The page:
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 Movie release poster for the film Barbie with Margo Robbie and Ryan Gosling
Theatrical Release Poster

Come on, Barbie. Let's go party! I participated in "Barbenheimer" last week like many other people, and the most joyful part of this long double-header was the PG-13 comedy Barbie.

Director and co-writer Greta Gerwig (Lady Bird, 2017) still applies her awkward, clumsy, likeable style of humor, but in this film adorns it with lavish dream houses, pink costumes and elaborate production numbers.

Oscar nominee Margot Robbie (Suicide Squad, 2016) plays the stereotypical Barbie living in the magical Barbieland where every day is filled with her fellow Barbies playing on the beach during the day and enjoying dance parties at night. But when our main Barbie notices changes in her body and her thoughts, she ventures into the real world to find her owner and resolve this identity crisis.

This film is one half a plucky coming-of-age story and one half a battle of the sexes musical comedy. Like the wide-eyed Will Ferrell film Elf (2003) meets a flirty Doris Day romance from the 1950s or 60s (let's say Pillow Talk, 1959).

Having such a simple premise for this story, Barbie could easily present a shallow view on the importance of womanhood without any real emotional substance. (Like a 90-minute tour of the expensive/attractive objects an iconic woman needs to remain gorgeous and successful.)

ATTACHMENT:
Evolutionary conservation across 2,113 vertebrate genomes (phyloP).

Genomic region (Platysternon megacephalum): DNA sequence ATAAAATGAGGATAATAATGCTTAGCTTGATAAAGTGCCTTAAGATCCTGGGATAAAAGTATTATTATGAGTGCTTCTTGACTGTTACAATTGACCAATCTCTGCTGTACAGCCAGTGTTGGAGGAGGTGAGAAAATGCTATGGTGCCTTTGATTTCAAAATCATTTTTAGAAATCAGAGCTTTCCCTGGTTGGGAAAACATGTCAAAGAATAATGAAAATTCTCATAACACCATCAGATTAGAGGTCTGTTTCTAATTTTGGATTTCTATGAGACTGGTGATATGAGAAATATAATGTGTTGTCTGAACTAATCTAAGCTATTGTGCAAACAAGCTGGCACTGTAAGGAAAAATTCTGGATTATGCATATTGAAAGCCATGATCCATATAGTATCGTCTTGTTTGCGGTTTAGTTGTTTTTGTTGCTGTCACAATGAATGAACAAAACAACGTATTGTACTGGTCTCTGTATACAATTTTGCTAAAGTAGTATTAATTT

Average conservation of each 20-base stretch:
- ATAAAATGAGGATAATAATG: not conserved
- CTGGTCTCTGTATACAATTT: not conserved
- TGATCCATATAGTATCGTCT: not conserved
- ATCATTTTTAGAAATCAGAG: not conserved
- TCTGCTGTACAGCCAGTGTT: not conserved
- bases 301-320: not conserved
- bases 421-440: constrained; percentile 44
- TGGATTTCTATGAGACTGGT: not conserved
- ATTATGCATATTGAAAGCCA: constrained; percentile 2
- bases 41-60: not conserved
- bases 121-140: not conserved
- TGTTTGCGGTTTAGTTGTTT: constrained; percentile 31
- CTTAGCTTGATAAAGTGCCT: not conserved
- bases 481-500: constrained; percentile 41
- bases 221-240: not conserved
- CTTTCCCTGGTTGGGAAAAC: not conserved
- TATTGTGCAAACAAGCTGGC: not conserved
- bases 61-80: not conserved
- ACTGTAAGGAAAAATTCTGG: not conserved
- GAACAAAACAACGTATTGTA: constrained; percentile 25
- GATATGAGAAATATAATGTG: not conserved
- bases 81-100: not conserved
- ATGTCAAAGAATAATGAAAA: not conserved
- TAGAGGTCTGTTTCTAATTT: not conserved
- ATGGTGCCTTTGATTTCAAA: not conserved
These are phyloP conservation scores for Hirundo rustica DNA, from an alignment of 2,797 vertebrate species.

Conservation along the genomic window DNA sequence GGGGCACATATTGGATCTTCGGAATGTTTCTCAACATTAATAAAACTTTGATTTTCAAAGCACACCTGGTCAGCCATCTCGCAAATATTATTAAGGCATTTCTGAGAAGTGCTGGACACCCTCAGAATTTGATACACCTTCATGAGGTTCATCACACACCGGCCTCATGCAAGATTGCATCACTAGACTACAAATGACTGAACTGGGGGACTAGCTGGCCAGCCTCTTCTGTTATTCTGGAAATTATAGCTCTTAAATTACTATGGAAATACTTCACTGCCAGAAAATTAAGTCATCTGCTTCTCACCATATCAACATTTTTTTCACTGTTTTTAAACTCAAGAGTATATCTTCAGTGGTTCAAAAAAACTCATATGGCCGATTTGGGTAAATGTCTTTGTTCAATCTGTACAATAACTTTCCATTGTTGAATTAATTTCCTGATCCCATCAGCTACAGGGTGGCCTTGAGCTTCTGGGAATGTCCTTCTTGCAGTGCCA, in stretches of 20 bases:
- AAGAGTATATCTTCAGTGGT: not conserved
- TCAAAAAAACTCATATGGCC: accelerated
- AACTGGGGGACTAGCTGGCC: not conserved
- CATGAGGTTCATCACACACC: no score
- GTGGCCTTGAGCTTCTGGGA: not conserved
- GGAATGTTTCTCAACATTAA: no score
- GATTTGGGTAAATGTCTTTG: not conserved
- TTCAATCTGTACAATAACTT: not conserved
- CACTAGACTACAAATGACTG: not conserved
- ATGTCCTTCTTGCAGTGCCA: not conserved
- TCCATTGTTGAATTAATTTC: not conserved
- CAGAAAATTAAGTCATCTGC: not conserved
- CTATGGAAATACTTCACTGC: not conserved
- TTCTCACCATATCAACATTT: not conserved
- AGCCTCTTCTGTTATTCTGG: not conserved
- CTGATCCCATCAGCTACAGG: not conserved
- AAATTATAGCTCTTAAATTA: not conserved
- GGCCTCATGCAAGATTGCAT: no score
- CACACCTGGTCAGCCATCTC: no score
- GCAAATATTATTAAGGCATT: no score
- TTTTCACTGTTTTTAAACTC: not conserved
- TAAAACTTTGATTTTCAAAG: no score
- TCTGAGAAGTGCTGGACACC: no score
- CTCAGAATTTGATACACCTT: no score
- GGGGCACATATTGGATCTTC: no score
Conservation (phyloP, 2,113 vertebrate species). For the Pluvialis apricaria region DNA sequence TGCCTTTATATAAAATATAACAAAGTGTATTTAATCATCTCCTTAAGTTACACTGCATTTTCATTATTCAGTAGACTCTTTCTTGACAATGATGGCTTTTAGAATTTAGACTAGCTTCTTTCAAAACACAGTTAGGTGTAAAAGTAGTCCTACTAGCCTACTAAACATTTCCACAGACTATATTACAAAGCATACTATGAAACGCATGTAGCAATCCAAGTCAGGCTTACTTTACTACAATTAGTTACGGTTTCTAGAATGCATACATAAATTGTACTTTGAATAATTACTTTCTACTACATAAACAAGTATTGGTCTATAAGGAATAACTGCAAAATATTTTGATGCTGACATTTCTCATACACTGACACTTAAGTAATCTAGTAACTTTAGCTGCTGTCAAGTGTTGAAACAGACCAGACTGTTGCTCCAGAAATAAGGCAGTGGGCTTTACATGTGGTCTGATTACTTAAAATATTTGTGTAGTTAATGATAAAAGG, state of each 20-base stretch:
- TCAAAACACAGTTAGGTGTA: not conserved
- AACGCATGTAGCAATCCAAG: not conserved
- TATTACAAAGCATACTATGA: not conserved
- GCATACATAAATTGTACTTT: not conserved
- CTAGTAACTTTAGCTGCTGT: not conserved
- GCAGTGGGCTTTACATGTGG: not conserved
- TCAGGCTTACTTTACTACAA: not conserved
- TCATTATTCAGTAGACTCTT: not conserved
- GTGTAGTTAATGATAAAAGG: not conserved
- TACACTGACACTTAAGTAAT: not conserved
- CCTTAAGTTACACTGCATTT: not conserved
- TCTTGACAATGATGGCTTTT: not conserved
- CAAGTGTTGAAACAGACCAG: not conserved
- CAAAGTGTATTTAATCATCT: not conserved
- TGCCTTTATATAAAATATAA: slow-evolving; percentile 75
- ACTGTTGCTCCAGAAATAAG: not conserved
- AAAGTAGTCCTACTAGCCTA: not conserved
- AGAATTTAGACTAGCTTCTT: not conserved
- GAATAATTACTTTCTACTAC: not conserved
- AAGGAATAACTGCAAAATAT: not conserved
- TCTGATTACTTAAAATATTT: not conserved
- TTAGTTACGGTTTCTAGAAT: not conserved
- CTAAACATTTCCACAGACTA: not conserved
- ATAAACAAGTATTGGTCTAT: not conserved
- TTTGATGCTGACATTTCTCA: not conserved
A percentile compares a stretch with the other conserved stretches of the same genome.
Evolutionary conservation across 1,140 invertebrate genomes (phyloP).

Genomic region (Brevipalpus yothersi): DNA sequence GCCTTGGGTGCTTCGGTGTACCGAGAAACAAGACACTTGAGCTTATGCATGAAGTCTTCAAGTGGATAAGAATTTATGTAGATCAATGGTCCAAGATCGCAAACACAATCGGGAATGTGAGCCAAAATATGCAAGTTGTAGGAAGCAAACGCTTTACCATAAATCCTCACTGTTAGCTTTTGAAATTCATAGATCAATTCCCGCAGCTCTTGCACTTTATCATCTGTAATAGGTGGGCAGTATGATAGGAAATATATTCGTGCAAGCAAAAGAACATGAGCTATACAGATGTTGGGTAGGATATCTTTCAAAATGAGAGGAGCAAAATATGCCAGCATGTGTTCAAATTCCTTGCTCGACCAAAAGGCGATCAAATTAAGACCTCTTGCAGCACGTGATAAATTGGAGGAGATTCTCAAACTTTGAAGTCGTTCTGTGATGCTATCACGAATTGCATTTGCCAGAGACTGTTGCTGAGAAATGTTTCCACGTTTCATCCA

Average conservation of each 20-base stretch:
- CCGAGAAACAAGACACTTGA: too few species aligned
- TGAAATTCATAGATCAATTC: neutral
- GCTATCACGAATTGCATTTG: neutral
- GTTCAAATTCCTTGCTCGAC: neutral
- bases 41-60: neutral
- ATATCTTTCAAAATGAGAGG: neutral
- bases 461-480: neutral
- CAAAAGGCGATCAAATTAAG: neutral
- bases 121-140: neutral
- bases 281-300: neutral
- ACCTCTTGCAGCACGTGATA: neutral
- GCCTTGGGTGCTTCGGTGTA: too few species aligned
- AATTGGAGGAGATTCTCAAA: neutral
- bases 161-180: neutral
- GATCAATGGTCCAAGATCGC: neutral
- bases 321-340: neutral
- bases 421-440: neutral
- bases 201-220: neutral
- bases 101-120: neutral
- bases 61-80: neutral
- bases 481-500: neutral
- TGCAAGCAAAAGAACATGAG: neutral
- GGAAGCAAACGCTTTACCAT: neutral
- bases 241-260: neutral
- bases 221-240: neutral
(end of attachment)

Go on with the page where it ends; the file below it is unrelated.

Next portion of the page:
But it turns out to be surprisingly complex in describing the contradicting standards for current-day women and facing criticism from younger generations. (Maybe some symbols of womanhood aren't so timeless.)

Margot Robbie has plenty of fun with her performance as a sheltered half-grown woman forced to recognize her own mediocrity while simultaneously saying goodbye to her innocence. Isn't that a similar story for lots of women today?

This character arc is something Greta Gerwig does charmingly well in her own past acting performances like Frances Ha (2012) and Damsels in Distress (2011). Ryan Gosling (First Man, 2018) also gives an engaging performance as Barbie's constant plus one, Ken. His animated ignorance and frustrated self confidence land hilariously between a parody of hyper-masculinity and an imitation of baseless patriarchal privilege.

Because of our current political climate, with women's rights being a hot-button issue, these lead performances almost feel like a direct (and thankfully funny) social commentary on the enduring failures of gender equality.

The way the fantasy world of Barbieland is connected to the real world is not explained clearly or with any capacity for me. So the parts with Barbieland and the real world blending felt confusing and unresolved.

This isn't the movie of the year (since Barbie was never a part of my childhood), but it made me laugh and made me feel like I was part of an inclusive spirited party.

"Barbenheimer" was like a two course meal. The first part of the meal, Oppenheimer, was like a fat meaty steak (large and time-consuming requiring many bites to finish), and Barbie was like a slice of fluffy chocolate cake with sugary frosting and colorful sprinkles.
Both courses were filling in different ways.

And since we've seen the enormous box office earnings of Barbie, everyone should be reminded you don't need Tom Cruise saving the world to get people into the movie theater.

Casey T. Allen is a native of Utah who graduated from Utah State University with a Bachelor's degree in English in 2007. He has worked in many capacities throughout USU campus and enjoys his time at UPR to continually exercise his writing.